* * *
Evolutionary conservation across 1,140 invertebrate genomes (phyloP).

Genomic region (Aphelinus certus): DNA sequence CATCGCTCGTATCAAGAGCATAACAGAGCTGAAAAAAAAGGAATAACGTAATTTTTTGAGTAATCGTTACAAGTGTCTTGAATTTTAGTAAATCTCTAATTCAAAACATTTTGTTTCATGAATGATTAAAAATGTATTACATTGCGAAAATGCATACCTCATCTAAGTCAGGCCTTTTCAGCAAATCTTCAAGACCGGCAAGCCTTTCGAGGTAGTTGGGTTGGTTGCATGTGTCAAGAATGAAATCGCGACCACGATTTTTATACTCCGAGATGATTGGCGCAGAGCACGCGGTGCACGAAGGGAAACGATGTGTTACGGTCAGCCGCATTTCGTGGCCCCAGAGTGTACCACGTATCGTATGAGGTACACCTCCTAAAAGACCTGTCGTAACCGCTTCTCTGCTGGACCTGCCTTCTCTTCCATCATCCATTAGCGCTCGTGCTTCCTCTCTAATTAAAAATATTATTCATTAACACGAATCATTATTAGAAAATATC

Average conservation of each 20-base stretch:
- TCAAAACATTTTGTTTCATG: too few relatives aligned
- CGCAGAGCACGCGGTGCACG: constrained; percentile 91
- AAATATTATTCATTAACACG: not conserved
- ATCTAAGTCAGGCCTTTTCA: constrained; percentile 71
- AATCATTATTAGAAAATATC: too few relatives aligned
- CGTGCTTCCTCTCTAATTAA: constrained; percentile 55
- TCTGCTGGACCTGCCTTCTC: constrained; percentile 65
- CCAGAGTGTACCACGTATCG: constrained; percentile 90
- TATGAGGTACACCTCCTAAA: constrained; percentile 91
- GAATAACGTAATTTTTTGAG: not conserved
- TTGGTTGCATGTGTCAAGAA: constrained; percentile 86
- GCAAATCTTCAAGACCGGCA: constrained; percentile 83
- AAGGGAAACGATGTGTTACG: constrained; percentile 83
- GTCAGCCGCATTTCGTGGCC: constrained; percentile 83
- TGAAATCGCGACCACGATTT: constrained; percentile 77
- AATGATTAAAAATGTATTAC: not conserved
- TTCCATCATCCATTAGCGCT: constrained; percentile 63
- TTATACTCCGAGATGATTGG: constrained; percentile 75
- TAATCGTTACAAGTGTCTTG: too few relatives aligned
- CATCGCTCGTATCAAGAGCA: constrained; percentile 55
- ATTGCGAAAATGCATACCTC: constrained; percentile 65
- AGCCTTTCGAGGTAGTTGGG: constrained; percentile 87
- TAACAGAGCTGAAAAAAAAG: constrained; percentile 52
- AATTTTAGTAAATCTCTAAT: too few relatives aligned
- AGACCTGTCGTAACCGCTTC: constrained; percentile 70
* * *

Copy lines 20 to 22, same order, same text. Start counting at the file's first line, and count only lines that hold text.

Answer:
- TTCCATCATCCATTAGCGCT: constrained; percentile 63
- TTATACTCCGAGATGATTGG: constrained; percentile 75
- TAATCGTTACAAGTGTCTTG: too few relatives aligned